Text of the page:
Is Dropping the ‘Yves’ from Yves Saint Laurent a Branding Fail?

Well, that’s the million dollar question, isn’t it?

When Hedi Slimane took over for Stefano Pilati as the fashion house’s new creative director in March 2012, many were wondering what Slimane had in store for the luxury label.

We’re sure very few, including ourselves, were expecting this: the luxury French fashion house confirmed to WWD that it would be changing it’s name from Yves Saint Laurent to Saint-Laurent Paris.

‘YSL’ vs ‘SLP.’


Kind of reminds us of ‘SJP’ (aka Sarah Jessica Parker) or the word ‘slop’ or ‘slap,’ potentially even ‘slip.’

Not very luxurious or pinkly provocative, if you ask us.

In fact, it reminds us of GAP thinking that a Microsoft-esque logo was the way to go in changing times.

After all, Dolce and Gabanna is dropping their ‘D&G’ line in order to preserve the luxury of ‘Dolce and Gabanna’-proper.

Often when I consult with clients about their public relations and branding, I ask them one key question: If your brand were a person, how would they be?

It’s like Christian Louboutin fighting for his red sole or Gucci out for blood to protect their double GGs.

Actually, it’s pretty much like Yves Saint Laurent’s banned Sophie Dahl (shot by Steven Meisel, art directed by Tom Ford, circa 2000) ‘Opium’ advertisement: over a decade later, it still has people talking.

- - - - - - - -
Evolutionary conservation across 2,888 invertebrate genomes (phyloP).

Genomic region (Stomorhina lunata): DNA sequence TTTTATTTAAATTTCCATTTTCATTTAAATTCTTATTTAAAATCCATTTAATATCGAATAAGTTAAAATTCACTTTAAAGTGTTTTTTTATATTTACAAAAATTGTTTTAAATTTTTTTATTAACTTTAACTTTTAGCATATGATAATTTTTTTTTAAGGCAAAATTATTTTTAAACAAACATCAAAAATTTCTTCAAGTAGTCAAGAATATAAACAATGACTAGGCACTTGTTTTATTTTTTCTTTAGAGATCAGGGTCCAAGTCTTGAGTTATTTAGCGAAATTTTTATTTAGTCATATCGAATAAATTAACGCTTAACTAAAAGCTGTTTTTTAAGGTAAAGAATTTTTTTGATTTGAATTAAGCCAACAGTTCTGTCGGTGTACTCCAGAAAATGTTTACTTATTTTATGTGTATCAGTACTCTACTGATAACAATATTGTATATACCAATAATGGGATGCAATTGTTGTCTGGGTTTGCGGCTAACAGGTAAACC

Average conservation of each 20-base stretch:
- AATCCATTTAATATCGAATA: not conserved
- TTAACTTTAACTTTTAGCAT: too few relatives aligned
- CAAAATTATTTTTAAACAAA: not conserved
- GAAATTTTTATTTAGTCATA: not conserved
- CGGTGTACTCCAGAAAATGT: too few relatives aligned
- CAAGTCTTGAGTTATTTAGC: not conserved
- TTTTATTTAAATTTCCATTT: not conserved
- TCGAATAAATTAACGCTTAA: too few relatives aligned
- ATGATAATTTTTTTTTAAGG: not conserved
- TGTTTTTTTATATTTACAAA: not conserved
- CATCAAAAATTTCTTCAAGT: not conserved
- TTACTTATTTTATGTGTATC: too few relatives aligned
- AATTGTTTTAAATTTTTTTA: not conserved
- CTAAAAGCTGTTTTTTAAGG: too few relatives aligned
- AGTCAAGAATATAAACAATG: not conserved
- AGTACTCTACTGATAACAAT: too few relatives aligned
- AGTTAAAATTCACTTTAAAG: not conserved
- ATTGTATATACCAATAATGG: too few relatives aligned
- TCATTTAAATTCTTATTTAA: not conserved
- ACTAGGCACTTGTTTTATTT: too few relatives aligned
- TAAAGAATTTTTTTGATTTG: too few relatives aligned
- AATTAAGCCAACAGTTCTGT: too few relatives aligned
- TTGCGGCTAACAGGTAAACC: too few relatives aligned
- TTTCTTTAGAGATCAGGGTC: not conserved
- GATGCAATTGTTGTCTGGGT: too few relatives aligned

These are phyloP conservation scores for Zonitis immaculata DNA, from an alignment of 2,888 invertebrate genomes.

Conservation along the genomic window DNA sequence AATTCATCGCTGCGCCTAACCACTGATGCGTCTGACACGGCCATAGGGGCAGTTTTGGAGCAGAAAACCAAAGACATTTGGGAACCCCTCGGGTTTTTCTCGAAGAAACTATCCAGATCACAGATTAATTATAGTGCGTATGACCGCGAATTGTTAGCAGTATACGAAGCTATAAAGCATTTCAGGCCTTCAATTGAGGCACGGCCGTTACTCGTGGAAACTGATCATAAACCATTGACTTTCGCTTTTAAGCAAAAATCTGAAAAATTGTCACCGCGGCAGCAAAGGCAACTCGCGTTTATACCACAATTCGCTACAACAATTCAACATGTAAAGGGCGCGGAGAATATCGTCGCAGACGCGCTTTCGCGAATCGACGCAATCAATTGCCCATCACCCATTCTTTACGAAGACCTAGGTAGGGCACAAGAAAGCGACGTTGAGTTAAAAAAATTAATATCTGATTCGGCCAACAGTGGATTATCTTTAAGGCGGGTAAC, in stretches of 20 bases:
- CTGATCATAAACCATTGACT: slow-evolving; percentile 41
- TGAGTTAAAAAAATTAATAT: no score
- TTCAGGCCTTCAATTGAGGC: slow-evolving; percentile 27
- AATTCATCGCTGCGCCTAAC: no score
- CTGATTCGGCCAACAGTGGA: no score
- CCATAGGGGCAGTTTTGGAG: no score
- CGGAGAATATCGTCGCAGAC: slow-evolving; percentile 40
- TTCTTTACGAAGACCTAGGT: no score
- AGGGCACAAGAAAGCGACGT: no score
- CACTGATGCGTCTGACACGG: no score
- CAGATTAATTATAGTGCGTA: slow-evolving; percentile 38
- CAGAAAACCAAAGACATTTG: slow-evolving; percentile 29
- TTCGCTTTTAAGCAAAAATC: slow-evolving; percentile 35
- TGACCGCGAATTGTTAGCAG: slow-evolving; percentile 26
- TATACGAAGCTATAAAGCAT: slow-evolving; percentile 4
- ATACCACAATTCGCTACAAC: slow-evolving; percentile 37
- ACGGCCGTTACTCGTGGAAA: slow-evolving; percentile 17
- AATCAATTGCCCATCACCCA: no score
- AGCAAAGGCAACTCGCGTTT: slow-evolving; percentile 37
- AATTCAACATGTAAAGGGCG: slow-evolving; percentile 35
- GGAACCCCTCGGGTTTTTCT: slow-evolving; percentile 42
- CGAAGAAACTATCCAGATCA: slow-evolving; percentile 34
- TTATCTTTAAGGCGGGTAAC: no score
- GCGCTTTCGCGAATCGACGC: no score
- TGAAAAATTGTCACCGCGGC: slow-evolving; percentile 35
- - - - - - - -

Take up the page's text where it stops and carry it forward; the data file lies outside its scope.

“All creations from the Couture House, starting with the Spring-Summer 2013 collections by Hedi Slimane, will carry the name Saint Laurent,” said the fashion house.

The way a brand’s image speaks to its primary, secondary and even tertiary audiences is its lifeline.

It’s what inherently takes someone to their point-of-purchase.

A brand’s image is what creates aspirational fans and keeps loyalists in the circle of consumption.

Therein, lays the luxury of the ‘YSL’ aura.

There is something romantic, cascading, certainly sexy and feminine about the way the ‘YSL’ logo falls.

So while the fashion house is ailing, we can’t quite picture a ‘SLP’ having remotely the same effect as ‘YSL.’

In this case, ‘SLP’ feels like the ‘D&G’ of the family as opposed to the ‘Dolce and Gabanna.’

A certain luster disappears.

With that, I’d be curious to know what YSL co-founder Pierre Bergé would say.

One would imagine that the man, who worked endlessly over the years to keep Yves Saint Laurent’s memory vibrantly alive with in-depth and expansive archives as well as a foundation no less, would approve of such a move.


Sasha H. Muradali owns the Little Pink Blog (part of Little Pink Book PR, LLC.) Sasha holds a MA International Administration with a concentration in Intercultural Communication from the University of Miami and a BS Public Relations and Dance from the University of Florida. She has been featured in Forbes, CNN and Business Week. Sasha tweets fervidly (@SashaHalima), loves Harry Potter and the colour pink. Find her on LinkedIn, get a copy of the Little Pink Blog delivered to your Kindle and ‘LIKE’ us on Facebook.

Little Pink Blog & Little Pink Book PR are federally registered trademarks of Little Pink Book PR, LLC. © 2009-2012 Little Pink Blog & Little Pink Book PR. All Rights Reserved.